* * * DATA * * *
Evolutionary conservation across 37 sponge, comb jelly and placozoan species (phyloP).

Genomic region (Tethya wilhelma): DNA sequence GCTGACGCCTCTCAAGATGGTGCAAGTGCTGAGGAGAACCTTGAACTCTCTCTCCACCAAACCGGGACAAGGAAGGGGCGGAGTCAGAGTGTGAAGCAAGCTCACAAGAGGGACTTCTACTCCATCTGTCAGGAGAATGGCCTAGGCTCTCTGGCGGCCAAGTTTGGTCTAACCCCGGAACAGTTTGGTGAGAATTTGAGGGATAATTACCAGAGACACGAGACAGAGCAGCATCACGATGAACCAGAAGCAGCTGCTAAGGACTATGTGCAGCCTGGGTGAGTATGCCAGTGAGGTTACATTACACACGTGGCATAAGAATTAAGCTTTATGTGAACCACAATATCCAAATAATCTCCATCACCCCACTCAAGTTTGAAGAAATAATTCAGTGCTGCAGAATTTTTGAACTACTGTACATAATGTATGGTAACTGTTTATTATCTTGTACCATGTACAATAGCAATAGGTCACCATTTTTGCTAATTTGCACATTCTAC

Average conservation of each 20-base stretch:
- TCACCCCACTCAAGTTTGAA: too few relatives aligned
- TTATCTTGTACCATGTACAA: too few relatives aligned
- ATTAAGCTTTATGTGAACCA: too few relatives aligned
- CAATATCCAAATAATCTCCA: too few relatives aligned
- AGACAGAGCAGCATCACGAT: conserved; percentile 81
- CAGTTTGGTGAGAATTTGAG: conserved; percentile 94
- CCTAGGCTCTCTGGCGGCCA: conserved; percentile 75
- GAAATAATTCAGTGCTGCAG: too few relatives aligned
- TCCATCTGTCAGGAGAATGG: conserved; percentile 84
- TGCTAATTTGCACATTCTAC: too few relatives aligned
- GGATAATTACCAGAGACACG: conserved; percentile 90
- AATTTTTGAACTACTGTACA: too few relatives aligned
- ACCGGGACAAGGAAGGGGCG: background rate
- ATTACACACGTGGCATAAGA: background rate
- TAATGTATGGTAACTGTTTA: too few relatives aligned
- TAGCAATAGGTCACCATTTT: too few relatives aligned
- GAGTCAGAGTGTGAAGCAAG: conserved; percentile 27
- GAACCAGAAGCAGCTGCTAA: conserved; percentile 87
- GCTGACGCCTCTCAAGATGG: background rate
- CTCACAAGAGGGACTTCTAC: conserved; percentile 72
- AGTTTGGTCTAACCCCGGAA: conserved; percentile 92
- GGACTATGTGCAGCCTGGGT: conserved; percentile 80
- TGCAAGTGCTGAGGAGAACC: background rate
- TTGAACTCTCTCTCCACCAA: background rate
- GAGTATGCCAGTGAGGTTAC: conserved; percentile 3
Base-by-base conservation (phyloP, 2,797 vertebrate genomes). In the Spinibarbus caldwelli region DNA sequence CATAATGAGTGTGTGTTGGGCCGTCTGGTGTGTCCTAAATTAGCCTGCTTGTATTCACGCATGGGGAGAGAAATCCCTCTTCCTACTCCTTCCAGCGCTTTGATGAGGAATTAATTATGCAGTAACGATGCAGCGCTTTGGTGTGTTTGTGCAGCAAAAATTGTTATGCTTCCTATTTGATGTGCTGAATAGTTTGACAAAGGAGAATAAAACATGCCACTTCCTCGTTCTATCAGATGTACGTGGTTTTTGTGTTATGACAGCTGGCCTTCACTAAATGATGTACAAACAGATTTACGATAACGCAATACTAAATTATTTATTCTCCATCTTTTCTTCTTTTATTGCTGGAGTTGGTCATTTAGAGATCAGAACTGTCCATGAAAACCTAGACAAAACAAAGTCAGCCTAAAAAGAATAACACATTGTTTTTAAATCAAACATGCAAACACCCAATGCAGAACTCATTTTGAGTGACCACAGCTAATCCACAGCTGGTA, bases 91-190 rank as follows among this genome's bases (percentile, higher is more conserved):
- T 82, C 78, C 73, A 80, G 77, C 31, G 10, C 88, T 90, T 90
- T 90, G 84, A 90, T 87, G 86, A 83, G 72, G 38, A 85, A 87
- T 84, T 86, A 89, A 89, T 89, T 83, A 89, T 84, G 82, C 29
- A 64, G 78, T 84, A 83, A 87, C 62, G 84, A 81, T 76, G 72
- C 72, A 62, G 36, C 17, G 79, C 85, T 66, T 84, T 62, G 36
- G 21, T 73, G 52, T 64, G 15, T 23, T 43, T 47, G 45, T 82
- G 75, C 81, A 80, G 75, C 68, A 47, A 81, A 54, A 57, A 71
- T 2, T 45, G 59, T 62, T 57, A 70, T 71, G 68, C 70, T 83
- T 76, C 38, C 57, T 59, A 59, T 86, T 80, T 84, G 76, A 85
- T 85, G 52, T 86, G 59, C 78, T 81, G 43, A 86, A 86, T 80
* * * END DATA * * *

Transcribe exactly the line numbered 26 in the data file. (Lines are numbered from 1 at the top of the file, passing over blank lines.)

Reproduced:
- TGCAAGTGCTGAGGAGAACC: background rate